Kathleen: "Whoa. She doesn't give up. Now I know how you are able to make me feel guilty so easily."
I gritted my teeth even harder at that.
On August 23rd, I went and picked up my mother, just as planned, and we did go home. On the ride home, she elucidated her opinion about one of my friend's husbands, and his allegedly roaming hands.
We were off to a bang-up start. There was no doubt Sally was back.
A few days ago, she chirped up brightly with another story.
She was sitting placidly, chewing her muffin-cud happily, discussing the delights of Kathleen's fluffy and delicious baked treats.
"The food is so much better at home," she sighed between contented smacking sounds.
"Not only is it better than at that residence," she added, "It's so nice to be able to eat when I want."
I frowned at her. The residence had liberal dining hours. Breakfast ran from 7 to 10am, lunch from noon until 2pm, and dinner from 4 to 7pm. In between, residents had access to all the fruit and baked treats they could ever desire.
"Well, that may be true, but there were really very few hours when you couldn't eat at the residence, when you think about it," I said.
I saw my mother's nose go up in the air, and knew something other than her beak was up.
She looked grumpily out the window, proboscis waving in the atmosphere as she finished her last chew.
"Well, they sure wouldn't serve me when I went in the dining room," she announced.
I remained silent, wondering what the hell had happened.
"I'd go in at 11, and ask for breakfast. The staff were perfectly happy to accommodate me. But that bitch of a manager. She started coming in and saying the dining room was closed until noon."
My mother loves cursing. Sally pronounced her story in aggrieved tones. She looked over to me, presumably to enjoy the shared outrage I should be displaying.
"At 11?" I said. "The dining room wasn't open at 11," I sputtered. "The manager had a point."
Sally looked nonplussed at that.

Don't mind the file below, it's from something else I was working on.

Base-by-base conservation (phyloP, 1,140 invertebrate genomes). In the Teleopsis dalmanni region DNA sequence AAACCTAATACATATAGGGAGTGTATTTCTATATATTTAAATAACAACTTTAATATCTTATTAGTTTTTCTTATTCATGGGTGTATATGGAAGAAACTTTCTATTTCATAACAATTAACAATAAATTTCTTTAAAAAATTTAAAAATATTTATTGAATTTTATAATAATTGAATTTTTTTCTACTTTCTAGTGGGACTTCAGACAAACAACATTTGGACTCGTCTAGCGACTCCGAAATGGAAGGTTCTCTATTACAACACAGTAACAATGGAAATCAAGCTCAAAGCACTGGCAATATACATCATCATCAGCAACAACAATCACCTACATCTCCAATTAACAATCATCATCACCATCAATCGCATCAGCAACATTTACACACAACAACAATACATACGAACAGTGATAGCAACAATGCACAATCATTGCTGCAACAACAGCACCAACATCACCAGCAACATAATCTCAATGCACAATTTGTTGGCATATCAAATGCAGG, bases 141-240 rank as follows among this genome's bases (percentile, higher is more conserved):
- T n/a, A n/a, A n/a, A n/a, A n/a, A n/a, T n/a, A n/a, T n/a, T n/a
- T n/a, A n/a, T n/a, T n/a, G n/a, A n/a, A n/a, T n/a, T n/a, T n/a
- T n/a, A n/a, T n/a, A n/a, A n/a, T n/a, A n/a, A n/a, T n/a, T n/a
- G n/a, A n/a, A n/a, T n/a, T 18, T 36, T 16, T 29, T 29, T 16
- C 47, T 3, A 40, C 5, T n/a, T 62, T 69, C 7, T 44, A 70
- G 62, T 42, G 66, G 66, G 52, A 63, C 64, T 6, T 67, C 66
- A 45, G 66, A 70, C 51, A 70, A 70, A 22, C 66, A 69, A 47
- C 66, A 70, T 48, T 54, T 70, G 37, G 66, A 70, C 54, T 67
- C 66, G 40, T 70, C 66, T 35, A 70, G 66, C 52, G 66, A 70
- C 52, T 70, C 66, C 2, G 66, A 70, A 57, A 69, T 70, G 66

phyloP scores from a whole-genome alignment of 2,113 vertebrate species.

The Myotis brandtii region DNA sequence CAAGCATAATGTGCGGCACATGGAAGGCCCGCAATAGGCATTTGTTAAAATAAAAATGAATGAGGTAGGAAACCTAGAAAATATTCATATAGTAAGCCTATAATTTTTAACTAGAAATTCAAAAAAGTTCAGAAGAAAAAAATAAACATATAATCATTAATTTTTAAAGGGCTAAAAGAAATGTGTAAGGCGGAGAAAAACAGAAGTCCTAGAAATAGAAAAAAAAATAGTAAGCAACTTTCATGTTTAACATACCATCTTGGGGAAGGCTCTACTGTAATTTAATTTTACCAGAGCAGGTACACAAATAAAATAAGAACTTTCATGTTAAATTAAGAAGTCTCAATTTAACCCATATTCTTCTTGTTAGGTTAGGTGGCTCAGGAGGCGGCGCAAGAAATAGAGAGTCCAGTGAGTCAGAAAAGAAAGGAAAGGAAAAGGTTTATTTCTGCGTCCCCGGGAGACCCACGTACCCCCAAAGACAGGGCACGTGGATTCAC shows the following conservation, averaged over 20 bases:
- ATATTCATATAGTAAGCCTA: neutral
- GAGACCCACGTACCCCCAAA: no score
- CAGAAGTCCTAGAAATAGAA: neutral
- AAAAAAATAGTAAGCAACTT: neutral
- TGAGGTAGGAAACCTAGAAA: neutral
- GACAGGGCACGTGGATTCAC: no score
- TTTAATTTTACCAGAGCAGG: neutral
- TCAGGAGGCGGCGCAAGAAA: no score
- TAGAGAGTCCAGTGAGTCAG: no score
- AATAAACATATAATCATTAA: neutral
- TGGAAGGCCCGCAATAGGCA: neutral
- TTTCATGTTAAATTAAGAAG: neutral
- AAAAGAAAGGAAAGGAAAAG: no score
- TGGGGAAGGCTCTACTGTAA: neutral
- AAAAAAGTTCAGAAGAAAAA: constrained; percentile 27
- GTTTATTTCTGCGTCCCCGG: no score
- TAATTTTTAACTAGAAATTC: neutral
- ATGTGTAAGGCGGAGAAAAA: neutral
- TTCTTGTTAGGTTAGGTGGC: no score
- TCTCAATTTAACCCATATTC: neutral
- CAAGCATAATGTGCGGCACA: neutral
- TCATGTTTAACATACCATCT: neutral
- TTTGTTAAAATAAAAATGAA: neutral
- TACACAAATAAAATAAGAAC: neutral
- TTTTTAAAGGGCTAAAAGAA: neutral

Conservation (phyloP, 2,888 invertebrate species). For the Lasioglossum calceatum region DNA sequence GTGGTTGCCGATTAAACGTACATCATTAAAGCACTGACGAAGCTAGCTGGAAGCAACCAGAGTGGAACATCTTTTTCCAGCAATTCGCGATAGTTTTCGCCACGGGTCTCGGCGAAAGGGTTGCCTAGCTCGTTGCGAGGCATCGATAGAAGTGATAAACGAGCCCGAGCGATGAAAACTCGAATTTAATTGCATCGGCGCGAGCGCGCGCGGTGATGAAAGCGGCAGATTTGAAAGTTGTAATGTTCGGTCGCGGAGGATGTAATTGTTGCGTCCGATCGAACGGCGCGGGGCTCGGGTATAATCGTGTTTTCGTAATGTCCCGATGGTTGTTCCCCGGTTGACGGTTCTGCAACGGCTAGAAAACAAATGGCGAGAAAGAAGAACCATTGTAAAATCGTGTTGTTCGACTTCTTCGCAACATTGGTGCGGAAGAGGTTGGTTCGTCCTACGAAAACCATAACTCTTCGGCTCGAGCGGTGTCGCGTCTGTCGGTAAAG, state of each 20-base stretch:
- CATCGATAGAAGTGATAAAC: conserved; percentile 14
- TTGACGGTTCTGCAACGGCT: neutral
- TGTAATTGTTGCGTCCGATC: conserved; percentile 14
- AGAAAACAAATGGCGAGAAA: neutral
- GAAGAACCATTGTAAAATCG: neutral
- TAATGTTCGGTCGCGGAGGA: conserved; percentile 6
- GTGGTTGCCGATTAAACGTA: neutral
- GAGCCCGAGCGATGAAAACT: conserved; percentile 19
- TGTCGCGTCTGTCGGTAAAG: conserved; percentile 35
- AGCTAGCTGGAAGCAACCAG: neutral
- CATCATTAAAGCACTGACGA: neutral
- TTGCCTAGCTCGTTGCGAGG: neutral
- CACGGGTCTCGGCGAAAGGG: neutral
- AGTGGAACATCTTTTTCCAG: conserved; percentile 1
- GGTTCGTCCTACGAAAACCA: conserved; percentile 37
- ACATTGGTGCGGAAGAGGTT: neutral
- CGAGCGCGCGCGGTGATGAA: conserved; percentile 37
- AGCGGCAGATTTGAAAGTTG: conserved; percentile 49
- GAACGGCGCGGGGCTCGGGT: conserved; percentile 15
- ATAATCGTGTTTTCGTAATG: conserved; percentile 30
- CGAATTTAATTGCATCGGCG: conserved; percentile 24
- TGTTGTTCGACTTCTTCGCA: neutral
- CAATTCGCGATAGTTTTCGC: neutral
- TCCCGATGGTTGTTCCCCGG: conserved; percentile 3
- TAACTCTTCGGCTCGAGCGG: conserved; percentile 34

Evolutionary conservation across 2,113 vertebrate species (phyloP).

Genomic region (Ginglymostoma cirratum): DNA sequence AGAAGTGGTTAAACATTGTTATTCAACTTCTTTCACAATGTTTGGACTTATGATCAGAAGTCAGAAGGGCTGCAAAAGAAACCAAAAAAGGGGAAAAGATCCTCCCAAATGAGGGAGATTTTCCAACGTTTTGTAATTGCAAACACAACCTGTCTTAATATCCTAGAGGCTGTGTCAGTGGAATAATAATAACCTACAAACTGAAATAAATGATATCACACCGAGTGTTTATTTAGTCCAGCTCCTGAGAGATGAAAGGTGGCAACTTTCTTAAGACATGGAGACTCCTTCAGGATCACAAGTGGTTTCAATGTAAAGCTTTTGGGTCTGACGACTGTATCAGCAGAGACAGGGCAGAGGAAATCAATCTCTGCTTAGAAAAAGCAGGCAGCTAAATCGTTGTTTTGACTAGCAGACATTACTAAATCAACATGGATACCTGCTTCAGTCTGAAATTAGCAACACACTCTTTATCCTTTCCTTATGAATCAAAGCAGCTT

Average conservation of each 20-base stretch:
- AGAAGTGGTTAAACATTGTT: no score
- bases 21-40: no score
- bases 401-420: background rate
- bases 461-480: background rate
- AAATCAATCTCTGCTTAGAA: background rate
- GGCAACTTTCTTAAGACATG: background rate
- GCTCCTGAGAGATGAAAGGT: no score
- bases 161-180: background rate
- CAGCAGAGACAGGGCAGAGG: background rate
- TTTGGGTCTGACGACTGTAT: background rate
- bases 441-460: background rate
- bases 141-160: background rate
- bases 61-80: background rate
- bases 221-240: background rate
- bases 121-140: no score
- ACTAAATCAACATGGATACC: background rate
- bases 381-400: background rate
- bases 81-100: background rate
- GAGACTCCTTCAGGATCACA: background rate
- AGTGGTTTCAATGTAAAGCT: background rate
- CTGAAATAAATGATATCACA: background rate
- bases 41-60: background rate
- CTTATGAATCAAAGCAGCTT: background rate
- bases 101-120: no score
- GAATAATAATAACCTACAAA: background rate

"After all Mom, what if every resident started insisting on their own hours? It would cause huge problems in how they manage the dining room."
Sally was silent. She hadn't expected anything but complete support from me.
"Well," she finally added. "I didn't see why they shouldn't just make a little breakfast for me. It would have been hardly any trouble at all."
Her tone was absolutely frozen and stiff.
"After all, I was paying them to stay there."
"Yes, Mom. But so is everyone else. And everyone else was following the rules."
"Perhaps." Sally was enraged with me, I could tell.
She shifted her weight heavily off the chair, making ready to leave the room.
"But I still felt they should have accommodated me. I told that manager."
"What did you say to her, Mom?" I had a bad feeling.
"I told her I didn't know I was staying in a prison." Sally looked triumphantly at me, clearly pleased at the memory of her argument with the manager.
"I told her what a horrid person she was. I told her straight out."
I let out a little groan.
Now I knew why I'd received the unexpected call from the manager at the residence. They'd had enough of Sally's prima donna routine, and wanted her out, out at any cost, out before the agreed-upon date.
Sally has that effect, wherever she goes, I've found.